Want to know just how hard you're exercising? Maybe your TV can tell you. At least it can if you've equipped yourself with the new Entertrainer from PowerUp Fitness Inc. The Entertrainer turns your TV into an exercise intensity monitor by combining the functions of a universal remote control and a heart rate monitor. You program the Entertrainer with your age, gender and desired workout intensity and hang it from your exercise machine. Then strap a heart-rate monitor around your chest, turn on the TV, and begin your desired method of aerobic torture — treadmill, stationary bike, stair climber or rowing machine. As long as the user's heart rate stays within the zone programmed into the Entertrainer, the TV will keep broadcasting your favorite show loud and clear. But start to slack off, even a little bit, and the volume will drop. Slack off long enough and the TV will shut off, leaving you winded and with nothing to watch. Joe Volpe, who invented the device, says it's constructed mostly from off-the-shelf electronics. The most distinctive thing about its mechanical design is that he packaged the electronics in a do-decahedron plastic shell. "I saw the shape on a Star Trek episode and thought it looked cool," he says. For more information on the Entertrainer, visit http://rbi.ims.ca/4915-530.
Conventional wisdom holds that MIT, Cal Tech, and Stanford are three of the country’s best undergraduate engineering schools. Unfortunately, when conventional wisdom visits the topic of best engineering schools, it too often leaves out some of the most distinguished programs that don’t happen to offer PhD-level degrees.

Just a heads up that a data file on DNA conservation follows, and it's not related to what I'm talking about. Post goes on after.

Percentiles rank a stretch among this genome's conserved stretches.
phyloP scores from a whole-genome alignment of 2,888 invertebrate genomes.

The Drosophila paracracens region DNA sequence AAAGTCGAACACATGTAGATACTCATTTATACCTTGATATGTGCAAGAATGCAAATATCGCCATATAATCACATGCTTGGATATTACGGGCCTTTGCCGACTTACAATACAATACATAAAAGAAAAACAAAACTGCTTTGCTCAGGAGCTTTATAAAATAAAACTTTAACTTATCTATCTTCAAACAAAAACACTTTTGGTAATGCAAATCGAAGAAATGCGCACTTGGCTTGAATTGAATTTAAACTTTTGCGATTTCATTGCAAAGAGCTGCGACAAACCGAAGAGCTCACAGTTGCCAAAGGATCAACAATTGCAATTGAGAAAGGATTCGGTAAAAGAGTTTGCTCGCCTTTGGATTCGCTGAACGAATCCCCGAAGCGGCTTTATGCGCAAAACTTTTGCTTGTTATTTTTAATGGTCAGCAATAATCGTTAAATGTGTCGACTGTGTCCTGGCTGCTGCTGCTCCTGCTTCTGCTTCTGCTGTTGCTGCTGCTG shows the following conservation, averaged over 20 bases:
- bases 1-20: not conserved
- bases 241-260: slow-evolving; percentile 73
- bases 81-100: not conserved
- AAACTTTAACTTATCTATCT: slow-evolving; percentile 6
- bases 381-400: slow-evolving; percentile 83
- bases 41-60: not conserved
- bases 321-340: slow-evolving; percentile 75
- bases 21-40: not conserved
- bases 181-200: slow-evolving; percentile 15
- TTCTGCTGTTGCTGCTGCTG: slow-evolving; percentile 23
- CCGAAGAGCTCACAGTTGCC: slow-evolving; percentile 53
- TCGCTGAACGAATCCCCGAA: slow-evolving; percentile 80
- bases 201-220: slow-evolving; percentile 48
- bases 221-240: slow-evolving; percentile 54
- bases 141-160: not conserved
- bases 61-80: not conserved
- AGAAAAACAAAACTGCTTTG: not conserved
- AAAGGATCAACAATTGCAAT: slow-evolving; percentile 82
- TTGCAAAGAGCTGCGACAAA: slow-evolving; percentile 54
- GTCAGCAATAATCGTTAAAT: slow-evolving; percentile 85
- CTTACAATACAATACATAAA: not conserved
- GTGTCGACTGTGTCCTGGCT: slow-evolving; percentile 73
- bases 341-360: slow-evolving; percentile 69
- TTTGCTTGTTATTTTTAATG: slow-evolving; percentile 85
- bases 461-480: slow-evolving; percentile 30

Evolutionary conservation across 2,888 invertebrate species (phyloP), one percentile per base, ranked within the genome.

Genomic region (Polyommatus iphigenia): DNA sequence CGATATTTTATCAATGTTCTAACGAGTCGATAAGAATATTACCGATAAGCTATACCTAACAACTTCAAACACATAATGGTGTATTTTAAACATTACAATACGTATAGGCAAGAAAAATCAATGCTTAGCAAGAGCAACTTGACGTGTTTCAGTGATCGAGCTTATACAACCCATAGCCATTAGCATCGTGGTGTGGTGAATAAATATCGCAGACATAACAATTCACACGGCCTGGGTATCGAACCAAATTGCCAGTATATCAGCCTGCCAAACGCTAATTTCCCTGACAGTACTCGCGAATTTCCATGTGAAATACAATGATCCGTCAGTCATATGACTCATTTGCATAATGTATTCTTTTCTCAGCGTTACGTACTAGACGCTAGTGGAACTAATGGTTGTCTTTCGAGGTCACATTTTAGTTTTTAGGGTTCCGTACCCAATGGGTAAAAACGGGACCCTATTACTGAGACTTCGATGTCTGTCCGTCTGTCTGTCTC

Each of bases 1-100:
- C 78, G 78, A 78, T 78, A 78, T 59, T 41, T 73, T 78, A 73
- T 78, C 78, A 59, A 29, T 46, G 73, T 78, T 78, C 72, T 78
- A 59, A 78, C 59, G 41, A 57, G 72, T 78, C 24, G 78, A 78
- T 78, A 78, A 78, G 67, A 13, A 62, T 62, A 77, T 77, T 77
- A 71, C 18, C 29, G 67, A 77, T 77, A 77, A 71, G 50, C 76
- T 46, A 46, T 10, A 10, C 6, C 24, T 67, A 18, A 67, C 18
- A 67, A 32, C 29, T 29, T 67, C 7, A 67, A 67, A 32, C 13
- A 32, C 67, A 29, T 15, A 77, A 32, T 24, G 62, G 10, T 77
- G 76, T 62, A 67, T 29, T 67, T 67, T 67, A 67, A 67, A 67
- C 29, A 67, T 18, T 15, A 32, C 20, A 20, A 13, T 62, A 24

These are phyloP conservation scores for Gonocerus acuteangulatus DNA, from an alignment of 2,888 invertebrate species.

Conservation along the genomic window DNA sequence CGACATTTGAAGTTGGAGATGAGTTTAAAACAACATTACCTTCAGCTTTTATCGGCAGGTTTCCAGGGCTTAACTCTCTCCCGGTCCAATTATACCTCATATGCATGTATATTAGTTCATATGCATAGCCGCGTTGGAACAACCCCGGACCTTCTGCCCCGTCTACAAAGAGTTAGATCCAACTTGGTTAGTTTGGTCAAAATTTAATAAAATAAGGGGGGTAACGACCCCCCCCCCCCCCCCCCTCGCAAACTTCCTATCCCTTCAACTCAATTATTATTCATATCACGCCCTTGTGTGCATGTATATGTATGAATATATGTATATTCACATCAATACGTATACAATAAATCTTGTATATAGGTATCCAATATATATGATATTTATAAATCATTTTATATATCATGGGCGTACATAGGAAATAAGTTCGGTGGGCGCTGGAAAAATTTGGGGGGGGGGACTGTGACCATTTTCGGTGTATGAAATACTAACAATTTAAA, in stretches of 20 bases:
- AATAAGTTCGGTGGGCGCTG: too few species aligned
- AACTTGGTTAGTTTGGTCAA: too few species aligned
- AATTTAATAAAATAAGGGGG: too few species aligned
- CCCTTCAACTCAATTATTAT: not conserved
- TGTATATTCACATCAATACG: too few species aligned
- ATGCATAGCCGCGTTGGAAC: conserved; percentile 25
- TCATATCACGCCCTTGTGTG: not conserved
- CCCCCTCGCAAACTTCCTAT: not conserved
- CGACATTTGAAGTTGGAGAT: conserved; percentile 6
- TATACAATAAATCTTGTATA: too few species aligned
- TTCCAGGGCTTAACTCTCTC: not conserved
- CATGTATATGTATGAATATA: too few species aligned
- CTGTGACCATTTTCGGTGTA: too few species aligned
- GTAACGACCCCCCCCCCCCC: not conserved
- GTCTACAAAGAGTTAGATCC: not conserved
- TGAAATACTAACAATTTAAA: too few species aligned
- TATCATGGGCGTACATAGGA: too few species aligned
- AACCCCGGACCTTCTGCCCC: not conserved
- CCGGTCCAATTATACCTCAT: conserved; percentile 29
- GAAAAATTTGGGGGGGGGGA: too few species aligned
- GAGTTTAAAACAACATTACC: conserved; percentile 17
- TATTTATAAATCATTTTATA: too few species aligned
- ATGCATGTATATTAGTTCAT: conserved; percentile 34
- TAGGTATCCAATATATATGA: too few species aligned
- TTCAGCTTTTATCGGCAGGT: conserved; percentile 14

Airbus Defence and Space has 3D printed titanium brackets for communications satellites. The redesigned, one-piece 3D-printed brackets have better thermal resistance than conventionally manufactured parts, can be produced faster, cost 20% less, and save about 1 kg of weight per satellite.
A group of researchers at the Seoul National University have discovered a way to take material from cigarette butts and turn it into a carbon-based material that’s ideal for storing energy and creating a powerful supercapacitor.
Focus on Fundamentals consists of 45-minute on-line classes that cover a host of technologies. You learn without leaving the comfort of your desk. All classes are taught by subject-matter experts and all are archived. So if you can't attend live, attend at your convenience.